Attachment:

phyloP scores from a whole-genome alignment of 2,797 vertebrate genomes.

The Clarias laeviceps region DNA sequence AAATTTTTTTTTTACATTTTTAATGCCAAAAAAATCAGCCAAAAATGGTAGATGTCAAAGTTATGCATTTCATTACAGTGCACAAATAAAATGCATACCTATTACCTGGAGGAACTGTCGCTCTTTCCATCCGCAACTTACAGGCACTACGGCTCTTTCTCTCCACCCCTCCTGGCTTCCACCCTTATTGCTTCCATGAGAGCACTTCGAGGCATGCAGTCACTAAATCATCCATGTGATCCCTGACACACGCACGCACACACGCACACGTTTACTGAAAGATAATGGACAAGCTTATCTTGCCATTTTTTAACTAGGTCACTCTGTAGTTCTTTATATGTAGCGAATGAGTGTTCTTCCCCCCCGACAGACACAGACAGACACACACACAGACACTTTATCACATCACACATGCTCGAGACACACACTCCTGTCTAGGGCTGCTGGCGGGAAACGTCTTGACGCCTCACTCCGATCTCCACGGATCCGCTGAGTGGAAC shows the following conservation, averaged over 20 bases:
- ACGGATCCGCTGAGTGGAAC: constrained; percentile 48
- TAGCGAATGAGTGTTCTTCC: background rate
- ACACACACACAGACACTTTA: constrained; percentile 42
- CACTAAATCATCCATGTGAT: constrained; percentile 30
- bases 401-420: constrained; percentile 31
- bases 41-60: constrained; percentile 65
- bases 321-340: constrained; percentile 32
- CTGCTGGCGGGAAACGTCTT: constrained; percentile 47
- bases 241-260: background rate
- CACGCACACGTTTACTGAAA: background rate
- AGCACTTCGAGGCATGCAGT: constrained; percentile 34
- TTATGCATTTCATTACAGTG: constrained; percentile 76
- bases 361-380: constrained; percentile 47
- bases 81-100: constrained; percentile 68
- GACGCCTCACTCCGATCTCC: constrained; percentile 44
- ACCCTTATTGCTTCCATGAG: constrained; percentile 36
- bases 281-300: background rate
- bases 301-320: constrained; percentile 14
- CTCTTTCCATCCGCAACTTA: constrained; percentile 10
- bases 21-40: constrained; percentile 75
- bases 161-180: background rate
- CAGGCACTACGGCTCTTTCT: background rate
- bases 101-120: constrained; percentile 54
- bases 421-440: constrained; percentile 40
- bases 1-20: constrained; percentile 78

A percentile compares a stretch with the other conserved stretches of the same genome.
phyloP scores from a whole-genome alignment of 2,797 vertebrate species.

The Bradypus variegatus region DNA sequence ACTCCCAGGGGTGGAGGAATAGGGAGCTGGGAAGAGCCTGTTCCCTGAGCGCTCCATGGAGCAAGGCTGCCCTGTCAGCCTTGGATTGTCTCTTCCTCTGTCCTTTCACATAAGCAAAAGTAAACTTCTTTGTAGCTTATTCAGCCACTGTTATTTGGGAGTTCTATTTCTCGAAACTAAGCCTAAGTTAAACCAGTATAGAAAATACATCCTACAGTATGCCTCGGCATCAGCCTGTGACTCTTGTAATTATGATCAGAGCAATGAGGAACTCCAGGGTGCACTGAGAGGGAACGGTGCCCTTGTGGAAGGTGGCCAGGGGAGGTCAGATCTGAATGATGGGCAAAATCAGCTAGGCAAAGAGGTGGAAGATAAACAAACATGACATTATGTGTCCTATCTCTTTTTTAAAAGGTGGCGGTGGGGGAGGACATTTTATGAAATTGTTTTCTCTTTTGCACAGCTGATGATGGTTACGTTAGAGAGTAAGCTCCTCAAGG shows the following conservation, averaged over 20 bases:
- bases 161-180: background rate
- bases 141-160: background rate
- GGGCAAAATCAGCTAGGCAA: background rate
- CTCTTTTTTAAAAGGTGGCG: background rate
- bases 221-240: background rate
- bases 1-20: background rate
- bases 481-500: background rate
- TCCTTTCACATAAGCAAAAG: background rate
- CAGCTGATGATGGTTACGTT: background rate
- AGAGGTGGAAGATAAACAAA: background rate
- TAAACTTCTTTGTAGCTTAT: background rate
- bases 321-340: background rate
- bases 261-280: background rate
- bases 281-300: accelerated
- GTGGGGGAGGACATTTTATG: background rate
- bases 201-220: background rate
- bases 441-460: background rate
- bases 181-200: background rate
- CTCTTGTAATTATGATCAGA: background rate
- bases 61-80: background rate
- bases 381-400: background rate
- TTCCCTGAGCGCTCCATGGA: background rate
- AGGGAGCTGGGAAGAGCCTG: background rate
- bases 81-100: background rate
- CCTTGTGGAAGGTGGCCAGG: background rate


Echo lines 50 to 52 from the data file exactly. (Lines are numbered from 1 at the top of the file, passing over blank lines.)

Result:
- bases 61-80: background rate
- bases 381-400: background rate
- TTCCCTGAGCGCTCCATGGA: background rate